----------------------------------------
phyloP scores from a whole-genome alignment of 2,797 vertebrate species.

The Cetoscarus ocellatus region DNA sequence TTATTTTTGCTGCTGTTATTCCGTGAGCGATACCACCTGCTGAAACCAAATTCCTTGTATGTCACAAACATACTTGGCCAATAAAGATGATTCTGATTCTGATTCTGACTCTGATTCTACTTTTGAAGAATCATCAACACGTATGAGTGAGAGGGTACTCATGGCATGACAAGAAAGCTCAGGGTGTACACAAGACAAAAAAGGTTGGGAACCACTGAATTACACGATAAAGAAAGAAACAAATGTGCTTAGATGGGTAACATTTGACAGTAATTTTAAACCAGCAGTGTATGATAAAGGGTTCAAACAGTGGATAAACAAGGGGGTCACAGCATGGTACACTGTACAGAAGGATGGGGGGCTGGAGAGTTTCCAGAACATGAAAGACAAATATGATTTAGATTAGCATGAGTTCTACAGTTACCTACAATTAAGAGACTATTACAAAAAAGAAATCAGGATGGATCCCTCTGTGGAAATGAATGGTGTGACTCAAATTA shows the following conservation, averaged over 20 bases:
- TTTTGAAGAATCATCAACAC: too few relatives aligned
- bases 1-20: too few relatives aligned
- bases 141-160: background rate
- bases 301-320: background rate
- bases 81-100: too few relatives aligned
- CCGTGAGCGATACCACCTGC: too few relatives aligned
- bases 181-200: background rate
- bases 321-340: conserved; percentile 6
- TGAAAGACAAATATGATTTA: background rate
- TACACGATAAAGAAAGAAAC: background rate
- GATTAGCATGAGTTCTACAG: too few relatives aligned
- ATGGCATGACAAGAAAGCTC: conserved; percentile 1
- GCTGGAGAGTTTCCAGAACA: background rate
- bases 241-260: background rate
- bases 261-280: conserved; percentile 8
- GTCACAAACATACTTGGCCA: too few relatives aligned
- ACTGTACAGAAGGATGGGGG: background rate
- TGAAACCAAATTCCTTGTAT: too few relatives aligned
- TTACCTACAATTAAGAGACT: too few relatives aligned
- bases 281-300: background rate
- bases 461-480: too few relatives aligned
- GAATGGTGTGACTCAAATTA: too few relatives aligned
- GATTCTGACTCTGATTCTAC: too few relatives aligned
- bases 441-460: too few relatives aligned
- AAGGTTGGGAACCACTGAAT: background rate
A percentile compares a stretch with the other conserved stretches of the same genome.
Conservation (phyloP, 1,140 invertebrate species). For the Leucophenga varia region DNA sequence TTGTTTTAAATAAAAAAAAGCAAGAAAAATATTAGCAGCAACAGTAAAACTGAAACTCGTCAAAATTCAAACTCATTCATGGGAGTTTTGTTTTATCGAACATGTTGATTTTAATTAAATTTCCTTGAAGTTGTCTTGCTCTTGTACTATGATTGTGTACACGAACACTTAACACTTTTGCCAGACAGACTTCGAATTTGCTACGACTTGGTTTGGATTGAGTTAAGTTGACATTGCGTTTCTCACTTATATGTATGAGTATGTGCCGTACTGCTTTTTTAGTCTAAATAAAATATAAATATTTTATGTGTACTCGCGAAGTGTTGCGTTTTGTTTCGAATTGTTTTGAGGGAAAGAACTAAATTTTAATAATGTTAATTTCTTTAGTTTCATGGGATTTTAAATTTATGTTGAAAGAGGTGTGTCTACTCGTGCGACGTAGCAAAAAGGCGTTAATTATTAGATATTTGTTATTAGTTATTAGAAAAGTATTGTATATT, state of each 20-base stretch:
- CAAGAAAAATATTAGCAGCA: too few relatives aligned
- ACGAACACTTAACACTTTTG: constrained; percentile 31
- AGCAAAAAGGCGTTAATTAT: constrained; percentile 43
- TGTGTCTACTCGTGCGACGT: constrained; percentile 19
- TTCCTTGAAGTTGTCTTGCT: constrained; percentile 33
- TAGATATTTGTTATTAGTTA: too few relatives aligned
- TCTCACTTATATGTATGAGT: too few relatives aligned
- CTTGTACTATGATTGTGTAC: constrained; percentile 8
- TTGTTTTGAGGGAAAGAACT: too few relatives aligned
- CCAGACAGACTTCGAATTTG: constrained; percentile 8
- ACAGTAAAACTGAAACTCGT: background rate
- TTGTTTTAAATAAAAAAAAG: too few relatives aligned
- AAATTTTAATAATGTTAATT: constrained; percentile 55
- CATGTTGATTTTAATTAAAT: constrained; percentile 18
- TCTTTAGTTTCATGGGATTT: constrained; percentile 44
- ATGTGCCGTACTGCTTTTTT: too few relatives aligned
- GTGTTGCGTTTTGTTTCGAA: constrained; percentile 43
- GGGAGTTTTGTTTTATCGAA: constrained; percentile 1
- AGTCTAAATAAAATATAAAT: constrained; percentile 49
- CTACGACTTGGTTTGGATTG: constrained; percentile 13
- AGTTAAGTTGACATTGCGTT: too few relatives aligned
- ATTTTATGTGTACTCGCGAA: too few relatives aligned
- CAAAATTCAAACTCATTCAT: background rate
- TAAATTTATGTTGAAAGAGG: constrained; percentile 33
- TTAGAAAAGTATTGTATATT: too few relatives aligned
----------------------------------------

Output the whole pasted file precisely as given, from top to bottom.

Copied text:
phyloP scores from a whole-genome alignment of 2,797 vertebrate species.

The Cetoscarus ocellatus region DNA sequence TTATTTTTGCTGCTGTTATTCCGTGAGCGATACCACCTGCTGAAACCAAATTCCTTGTATGTCACAAACATACTTGGCCAATAAAGATGATTCTGATTCTGATTCTGACTCTGATTCTACTTTTGAAGAATCATCAACACGTATGAGTGAGAGGGTACTCATGGCATGACAAGAAAGCTCAGGGTGTACACAAGACAAAAAAGGTTGGGAACCACTGAATTACACGATAAAGAAAGAAACAAATGTGCTTAGATGGGTAACATTTGACAGTAATTTTAAACCAGCAGTGTATGATAAAGGGTTCAAACAGTGGATAAACAAGGGGGTCACAGCATGGTACACTGTACAGAAGGATGGGGGGCTGGAGAGTTTCCAGAACATGAAAGACAAATATGATTTAGATTAGCATGAGTTCTACAGTTACCTACAATTAAGAGACTATTACAAAAAAGAAATCAGGATGGATCCCTCTGTGGAAATGAATGGTGTGACTCAAATTA shows the following conservation, averaged over 20 bases:
- TTTTGAAGAATCATCAACAC: too few relatives aligned
- bases 1-20: too few relatives aligned
- bases 141-160: background rate
- bases 301-320: background rate
- bases 81-100: too few relatives aligned
- CCGTGAGCGATACCACCTGC: too few relatives aligned
- bases 181-200: background rate
- bases 321-340: conserved; percentile 6
- TGAAAGACAAATATGATTTA: background rate
- TACACGATAAAGAAAGAAAC: background rate
- GATTAGCATGAGTTCTACAG: too few relatives aligned
- ATGGCATGACAAGAAAGCTC: conserved; percentile 1
- GCTGGAGAGTTTCCAGAACA: background rate
- bases 241-260: background rate
- bases 261-280: conserved; percentile 8
- GTCACAAACATACTTGGCCA: too few relatives aligned
- ACTGTACAGAAGGATGGGGG: background rate
- TGAAACCAAATTCCTTGTAT: too few relatives aligned
- TTACCTACAATTAAGAGACT: too few relatives aligned
- bases 281-300: background rate
- bases 461-480: too few relatives aligned
- GAATGGTGTGACTCAAATTA: too few relatives aligned
- GATTCTGACTCTGATTCTAC: too few relatives aligned
- bases 441-460: too few relatives aligned
- AAGGTTGGGAACCACTGAAT: background rate
A percentile compares a stretch with the other conserved stretches of the same genome.
Conservation (phyloP, 1,140 invertebrate species). For the Leucophenga varia region DNA sequence TTGTTTTAAATAAAAAAAAGCAAGAAAAATATTAGCAGCAACAGTAAAACTGAAACTCGTCAAAATTCAAACTCATTCATGGGAGTTTTGTTTTATCGAACATGTTGATTTTAATTAAATTTCCTTGAAGTTGTCTTGCTCTTGTACTATGATTGTGTACACGAACACTTAACACTTTTGCCAGACAGACTTCGAATTTGCTACGACTTGGTTTGGATTGAGTTAAGTTGACATTGCGTTTCTCACTTATATGTATGAGTATGTGCCGTACTGCTTTTTTAGTCTAAATAAAATATAAATATTTTATGTGTACTCGCGAAGTGTTGCGTTTTGTTTCGAATTGTTTTGAGGGAAAGAACTAAATTTTAATAATGTTAATTTCTTTAGTTTCATGGGATTTTAAATTTATGTTGAAAGAGGTGTGTCTACTCGTGCGACGTAGCAAAAAGGCGTTAATTATTAGATATTTGTTATTAGTTATTAGAAAAGTATTGTATATT, state of each 20-base stretch:
- CAAGAAAAATATTAGCAGCA: too few relatives aligned
- ACGAACACTTAACACTTTTG: constrained; percentile 31
- AGCAAAAAGGCGTTAATTAT: constrained; percentile 43
- TGTGTCTACTCGTGCGACGT: constrained; percentile 19
- TTCCTTGAAGTTGTCTTGCT: constrained; percentile 33
- TAGATATTTGTTATTAGTTA: too few relatives aligned
- TCTCACTTATATGTATGAGT: too few relatives aligned
- CTTGTACTATGATTGTGTAC: constrained; percentile 8
- TTGTTTTGAGGGAAAGAACT: too few relatives aligned
- CCAGACAGACTTCGAATTTG: constrained; percentile 8
- ACAGTAAAACTGAAACTCGT: background rate
- TTGTTTTAAATAAAAAAAAG: too few relatives aligned
- AAATTTTAATAATGTTAATT: constrained; percentile 55
- CATGTTGATTTTAATTAAAT: constrained; percentile 18
- TCTTTAGTTTCATGGGATTT: constrained; percentile 44
- ATGTGCCGTACTGCTTTTTT: too few relatives aligned
- GTGTTGCGTTTTGTTTCGAA: constrained; percentile 43
- GGGAGTTTTGTTTTATCGAA: constrained; percentile 1
- AGTCTAAATAAAATATAAAT: constrained; percentile 49
- CTACGACTTGGTTTGGATTG: constrained; percentile 13
- AGTTAAGTTGACATTGCGTT: too few relatives aligned
- ATTTTATGTGTACTCGCGAA: too few relatives aligned
- CAAAATTCAAACTCATTCAT: background rate
- TAAATTTATGTTGAAAGAGG: constrained; percentile 33
- TTAGAAAAGTATTGTATATT: too few relatives aligned